That patent casts a REALLY wide net... but the thing is another patent could be filed if an easier manufacturing method was obtained... hence if there is a fluorine thermoplastic, the metal powder could be added in and the cone could be injection molded, perhaps!

I doubt they really intent to only use a one to two of those metals and oxidizers, pretty crappy that the patent office allows this, it should only if they provide test data for ALL of the materials they use... why not just say basically any metal or transition metal on the periodic table.

I think the best combination would be a Ti, Zr, or Hf hydride with PTFE... that would be unbelievable! As it would produce hydrogen gas.. and that hydrogen gas could further react into HF...

Perf guns are out of my relm :P, at least for now :). No doubt this technology would be good for demolition of buildings and bridges to
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[*] posted on 10-5-2018 at 21:15


MineMan, could you provide the sources (publications) for this? How is TNT equivalence of 7.7 measured? PTFE/Al has energy of 10 MJ/kg. This is 2.5 TNT eq. Even pure Al has 30 MJ/kg, still not 7.7. Not to mention that TNT is capable of fuel-air effects if confinement is presented.


-------------
"The paper I found uses around 77 percent PTFE and 23 Percent Al for a reactive liner. The drawback is the density is so low that penetration is sacrificed. I was thinking if the Al was replaced by Ti. he only values I have found so far are 28um PTFE and 8um spherical Al... definitely not standard sizes for these materials, as most PTFE powder seems to be 1.6um. Perhaps larger Al can be used to compensate for the smaller oxidizer size. Maybe these powdered mixtures can be mixed and cast with epoxy. The results from these charges are too amazing to pass up, the jet, including kinetic energy has a TNT equivalence of 7.7!"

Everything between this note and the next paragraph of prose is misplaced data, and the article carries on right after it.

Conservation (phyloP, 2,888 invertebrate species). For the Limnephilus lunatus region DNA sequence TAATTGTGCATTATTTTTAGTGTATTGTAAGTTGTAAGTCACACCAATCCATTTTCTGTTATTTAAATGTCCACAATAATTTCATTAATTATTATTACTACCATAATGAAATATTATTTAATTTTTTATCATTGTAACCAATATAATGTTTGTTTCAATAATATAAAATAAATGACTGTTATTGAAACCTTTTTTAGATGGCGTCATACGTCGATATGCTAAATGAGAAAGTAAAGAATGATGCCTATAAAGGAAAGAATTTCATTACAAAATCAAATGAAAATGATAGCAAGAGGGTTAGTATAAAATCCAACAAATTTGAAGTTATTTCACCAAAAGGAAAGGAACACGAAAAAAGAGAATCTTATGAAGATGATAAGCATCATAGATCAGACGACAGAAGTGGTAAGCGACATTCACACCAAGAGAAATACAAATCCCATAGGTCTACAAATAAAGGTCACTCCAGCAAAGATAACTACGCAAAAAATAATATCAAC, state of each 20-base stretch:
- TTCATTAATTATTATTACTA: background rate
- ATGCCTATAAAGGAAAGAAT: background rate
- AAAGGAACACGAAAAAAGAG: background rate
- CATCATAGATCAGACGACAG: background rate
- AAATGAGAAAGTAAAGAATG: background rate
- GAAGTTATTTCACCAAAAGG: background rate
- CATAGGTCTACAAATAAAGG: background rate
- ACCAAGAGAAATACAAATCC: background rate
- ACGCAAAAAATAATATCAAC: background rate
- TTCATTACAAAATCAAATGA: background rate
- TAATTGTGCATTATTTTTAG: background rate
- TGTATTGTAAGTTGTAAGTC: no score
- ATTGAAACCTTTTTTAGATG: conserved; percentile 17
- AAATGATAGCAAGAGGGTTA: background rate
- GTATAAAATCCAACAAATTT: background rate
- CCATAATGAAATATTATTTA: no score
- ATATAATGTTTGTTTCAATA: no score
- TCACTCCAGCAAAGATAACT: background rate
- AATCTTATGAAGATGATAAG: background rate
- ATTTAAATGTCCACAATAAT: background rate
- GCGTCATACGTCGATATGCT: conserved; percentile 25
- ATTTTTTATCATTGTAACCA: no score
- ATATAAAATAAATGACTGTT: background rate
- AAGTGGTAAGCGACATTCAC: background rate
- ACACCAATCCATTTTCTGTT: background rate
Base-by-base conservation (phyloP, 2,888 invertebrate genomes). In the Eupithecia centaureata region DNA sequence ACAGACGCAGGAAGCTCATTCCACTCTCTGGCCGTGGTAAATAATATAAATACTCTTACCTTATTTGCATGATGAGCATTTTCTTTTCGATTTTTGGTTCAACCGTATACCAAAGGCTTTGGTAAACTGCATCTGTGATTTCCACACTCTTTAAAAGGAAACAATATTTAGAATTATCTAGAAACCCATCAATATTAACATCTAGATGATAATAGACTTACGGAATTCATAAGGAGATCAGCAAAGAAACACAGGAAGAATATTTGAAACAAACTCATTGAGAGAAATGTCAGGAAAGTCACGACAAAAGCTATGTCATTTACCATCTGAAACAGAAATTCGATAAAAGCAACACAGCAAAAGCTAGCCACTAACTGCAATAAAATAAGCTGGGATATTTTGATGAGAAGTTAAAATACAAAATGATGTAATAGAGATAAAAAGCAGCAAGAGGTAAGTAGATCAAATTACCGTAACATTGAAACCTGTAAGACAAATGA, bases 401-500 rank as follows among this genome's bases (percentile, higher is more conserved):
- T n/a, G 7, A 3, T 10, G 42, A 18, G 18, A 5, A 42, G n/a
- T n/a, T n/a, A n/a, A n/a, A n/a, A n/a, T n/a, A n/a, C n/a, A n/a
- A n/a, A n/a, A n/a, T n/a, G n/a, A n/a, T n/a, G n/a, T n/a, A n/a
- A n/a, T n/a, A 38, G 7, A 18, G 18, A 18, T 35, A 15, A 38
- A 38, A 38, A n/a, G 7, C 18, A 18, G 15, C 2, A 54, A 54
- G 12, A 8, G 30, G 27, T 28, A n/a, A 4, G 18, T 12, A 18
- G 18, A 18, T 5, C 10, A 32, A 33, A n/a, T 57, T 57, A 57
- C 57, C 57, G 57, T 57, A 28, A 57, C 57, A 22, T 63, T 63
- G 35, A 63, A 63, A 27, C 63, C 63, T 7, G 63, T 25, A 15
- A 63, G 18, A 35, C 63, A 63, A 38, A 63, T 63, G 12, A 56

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[*] posted on 13-5-2018 at 14:48



The paper is: Demolition Mechanism and Behavior of Shaped Chargewith Reactive Liner, Jianguang Xiao et al., 2016


Hi Red, I suppose I better respond to my own thread if I want discussions ;)!

Your right, Al only gives around 30MJ/Kg when it oxidizes, but when if fluronates it does give off more energy, the value I don't know... maybe one of our resident chemists can answer?

This would be excluding TNT's FAEs, equivalent TNT comparisons always do. For this one, it seems that they are calculating the equivalence based on the blasted radius of the rock target, (runway in this case)... so not pure energy or MJ to MJ of course. Here are a few quotes from the paper to further explain.

"As listed in Table 2, the TNT equivalence factor for reactive
materials calculated by Equation (5) is 3.41, 7.77, and
5.51, respectively. However, theoretical energy contained in
Al/PTFE (26.5/73.5wt-%) is just 14151 J/g
(about four
times of TNT)."

"The relatively larger value estimated in this
paper could be caused by neglecting the kinetic energy
contained in the shaped charge jet, which also does much
damage to these targets. When the average velocity of
a 1 kg jet varies from 2000 to 6000 m/s
, the kinetic energy
could reach 0.6–5.4 times TNT equivalence. The total of kinetic
and chemical energy tends to be consistent with theoretical
calculation results."




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[*] posted on 14-5-2018 at 22:47


Seems interesting, I've seen for the first time TNT eq to be calculated based on the blasted radius of rock target...

Calculating those energies is easy, anyway, they already did it: 14151 J/g. Don't have time to check if it is correct now. From experimental data I recall it is about 10 MJ/kg, so values are close.